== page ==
Cost-Effective, Exosome-Based Blood Test Will Detect Specific miRNA Profile Predictive of Early-Onset Alzheimer’s Disease

A non-invasive blood test that could be used to diagnose early-onset Alzheimer’s disease (AD) with increased accuracy has been developed by University of Melbourne researchers. The research team previously determined that changes in the brain occur two decades before patients show signs of dementia. These changes can be detected through expensive brain imaging procedures. The new early-detection blood-test, which is based on profiling miRNAs carried in serum-borne exosomes, could predict these particular changes and a person’s risk of developing AD much earlier than is currently possible. The blood test has the potential to improve prediction for AD to 91 per cent accuracy. However, this needs to be further tested in a larger population across three to five years, due to AD being a progressive disease. In an initial trial group using the blood test, one in five healthy participants with no memory complaints tested positive. On further medical investigation using brain-imaging techniques, these patients showed signs of degeneration in the brain resembling AD features. Lead researcher Professor Andrew Hill (photo), from the Department of Biochemistry and Molecular Biology and the Bio21 Institute at the University of Melbourne, said the blood test would significantly advance efforts to find new treatments for the degenerative disease and could lead to better preventative measures prior to diagnoses. “This blood test would be crucial to the development of therapeutic and preventative drugs for AD. It can be used to identify patients for clinical drugs and monitoring improvement on treatment,” he said. The high accuracy of this blood test for the brain disorder comes from the ability to harvest protected bubbles (exosomes) of genetic material, called microRNA, found circulating in the bloodstream.

November 28th

Bitter Food, but Posssibly Sweet Medicine, from Cucumber Genetics

High-tech genomics and traditional Chinese medicine come together as researchers identify the genes responsible for the intense bitter taste of wild cucumbers. Taming this bitterness made cucumber, pumpkin, and their relatives into popular foods, but the same compounds also have potential to treat cancer and diabetes. "You don't eat wild cucumber, unless you want to use it as a purgative," said Dr. William Lucas, professor of plant biology at the University of California, Davis, and coauthor on the article published in the November 28, 2014 issue of Science. That bitter flavor in wild cucurbits -- the family that includes cucumber, pumpkin, melon, watermelon, and squash -- is due to compounds called cucurbitacins. The bitter taste protects wild plants against predators. The fruit and leaves of wild cucurbits have been used in Indian and Chinese medicine for thousands of years, as emetics and purgatives, and to treat liver disease. More recently, researchers have shown that cucurbitacins can kill or suppress growth of cancer cells. Bitterness is known to be controlled by two genetic traits, "Bi" which confers bitterness on the whole plant and "Bt", which leads to bitter fruit. In the new work, Dr. Lucas, Dr. Sanwen Huang at the Chinese Academy of Agricultural Sciences, and colleagues employed the latest in DNA sequencing technology to identify the exact changes in DNA associated with bitterness. They also tasted a great many cucumbers. "Luckily this is an easy trait to test for," Dr. Lucas said.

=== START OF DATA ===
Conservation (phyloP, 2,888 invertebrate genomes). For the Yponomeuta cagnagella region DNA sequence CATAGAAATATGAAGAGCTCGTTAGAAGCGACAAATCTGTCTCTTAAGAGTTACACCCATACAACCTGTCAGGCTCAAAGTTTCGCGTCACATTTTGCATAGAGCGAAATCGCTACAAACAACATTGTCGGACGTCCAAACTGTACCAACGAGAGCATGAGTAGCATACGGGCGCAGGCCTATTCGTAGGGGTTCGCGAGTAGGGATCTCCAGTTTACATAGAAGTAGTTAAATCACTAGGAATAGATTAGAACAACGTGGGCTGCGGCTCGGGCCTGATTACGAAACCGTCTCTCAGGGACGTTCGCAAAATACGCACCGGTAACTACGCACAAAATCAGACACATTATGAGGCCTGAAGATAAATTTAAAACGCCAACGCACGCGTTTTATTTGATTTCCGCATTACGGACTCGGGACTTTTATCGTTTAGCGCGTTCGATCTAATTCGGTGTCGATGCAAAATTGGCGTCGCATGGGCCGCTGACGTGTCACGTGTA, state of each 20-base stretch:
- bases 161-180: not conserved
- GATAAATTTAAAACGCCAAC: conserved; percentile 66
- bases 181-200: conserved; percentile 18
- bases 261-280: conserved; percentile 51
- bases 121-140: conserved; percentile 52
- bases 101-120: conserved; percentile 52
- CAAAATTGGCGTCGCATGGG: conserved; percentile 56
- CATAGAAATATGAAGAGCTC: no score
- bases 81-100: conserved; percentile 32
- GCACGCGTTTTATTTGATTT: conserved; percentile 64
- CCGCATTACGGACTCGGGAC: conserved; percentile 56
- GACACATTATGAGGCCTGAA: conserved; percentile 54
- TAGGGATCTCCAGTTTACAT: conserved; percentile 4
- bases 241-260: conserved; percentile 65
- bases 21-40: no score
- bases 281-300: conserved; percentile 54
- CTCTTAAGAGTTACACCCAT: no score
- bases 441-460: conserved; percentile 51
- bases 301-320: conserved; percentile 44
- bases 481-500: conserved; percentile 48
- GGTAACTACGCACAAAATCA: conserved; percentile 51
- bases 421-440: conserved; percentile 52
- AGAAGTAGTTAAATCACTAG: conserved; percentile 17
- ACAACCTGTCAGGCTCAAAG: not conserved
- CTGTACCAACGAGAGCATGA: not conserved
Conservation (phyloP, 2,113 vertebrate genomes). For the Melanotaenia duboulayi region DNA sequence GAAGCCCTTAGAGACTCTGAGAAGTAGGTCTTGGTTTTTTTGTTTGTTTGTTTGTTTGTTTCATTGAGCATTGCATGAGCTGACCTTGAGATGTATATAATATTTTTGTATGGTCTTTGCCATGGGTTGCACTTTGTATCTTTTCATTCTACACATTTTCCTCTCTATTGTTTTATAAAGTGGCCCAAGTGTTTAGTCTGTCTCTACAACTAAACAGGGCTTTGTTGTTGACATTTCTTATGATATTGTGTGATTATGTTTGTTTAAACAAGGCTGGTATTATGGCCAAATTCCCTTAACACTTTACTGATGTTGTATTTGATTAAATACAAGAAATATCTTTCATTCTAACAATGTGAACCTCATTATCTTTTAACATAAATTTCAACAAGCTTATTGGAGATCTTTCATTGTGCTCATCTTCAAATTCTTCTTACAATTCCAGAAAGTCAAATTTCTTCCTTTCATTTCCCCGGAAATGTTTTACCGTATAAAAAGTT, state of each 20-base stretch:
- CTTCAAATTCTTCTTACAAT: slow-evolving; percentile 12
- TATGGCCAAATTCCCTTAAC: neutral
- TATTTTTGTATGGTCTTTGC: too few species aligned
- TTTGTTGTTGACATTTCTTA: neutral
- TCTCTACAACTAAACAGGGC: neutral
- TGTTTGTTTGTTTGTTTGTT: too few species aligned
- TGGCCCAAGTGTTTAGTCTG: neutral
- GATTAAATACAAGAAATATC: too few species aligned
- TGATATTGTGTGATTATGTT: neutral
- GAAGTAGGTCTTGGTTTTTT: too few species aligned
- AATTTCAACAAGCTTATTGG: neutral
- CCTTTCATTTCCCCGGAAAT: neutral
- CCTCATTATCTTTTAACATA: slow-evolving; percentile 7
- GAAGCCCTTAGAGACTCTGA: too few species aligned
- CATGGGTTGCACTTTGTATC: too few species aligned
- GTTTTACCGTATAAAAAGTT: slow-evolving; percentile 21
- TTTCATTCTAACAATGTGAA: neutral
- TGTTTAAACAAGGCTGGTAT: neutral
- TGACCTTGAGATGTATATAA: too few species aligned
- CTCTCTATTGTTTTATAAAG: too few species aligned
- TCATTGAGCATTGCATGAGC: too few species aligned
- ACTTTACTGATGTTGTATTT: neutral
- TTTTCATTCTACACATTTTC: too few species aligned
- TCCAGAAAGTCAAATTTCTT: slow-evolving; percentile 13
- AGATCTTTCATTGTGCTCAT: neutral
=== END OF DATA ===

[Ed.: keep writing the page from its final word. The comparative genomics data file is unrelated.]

November 27th

Pseudouridylation Found to Occur Naturally in mRNA

The so-called central dogma of molecular biology—that DNA makes RNA which makes protein—has long provided a simplified explanation for how genetic information is deciphered and translated in living organisms. In reality, of course, the process is vastly more complicated than the schema first articulated nearly 60 years ago by Nobel Laureate Francis Crick, co-discoverer of the DNA’s double-helix structure. For one, there are multiple types of RNA, three of which—messenger RNA (mRNA), transfer RNA (tRNA), and ribosomal RNA (rRNA)—are essential for proper protein production. Moreover, RNAs that are synthesized during the process known as transcription often undergo subsequent changes, which are referred to as “post-transcriptional modifications.” Multiple such RNA modifications have been documented over the years, although the precise functions and significance of many of these have been shrouded in mystery. Among the most common post-transcriptional modifications is pseudouridylation, during which the base nucleoside uridine—the ‘U’ of the four base RNA nucleosides abbreviated as A, C, G, and U—has its chemical structure altered to form a molecule known as pseudouridine (ψ) (see image). To date, ψ has been found in abundance in tRNA, rRNA, and small nuclear or snRNA, but was thought not to exist in mRNA. Deploying sophisticated high-throughput sequencing technology, dubbed ψ-seq, a team of Whitehead Institute and Broad Institute researchers collaborated on a comprehensive, high-resolution mapping of ψ sites that confirms that pseudouridylation does indeed occur naturally in mRNA. This somewhat surprising finding and the novel approach that led to it were revealed online on September 13, 2014 in Cell.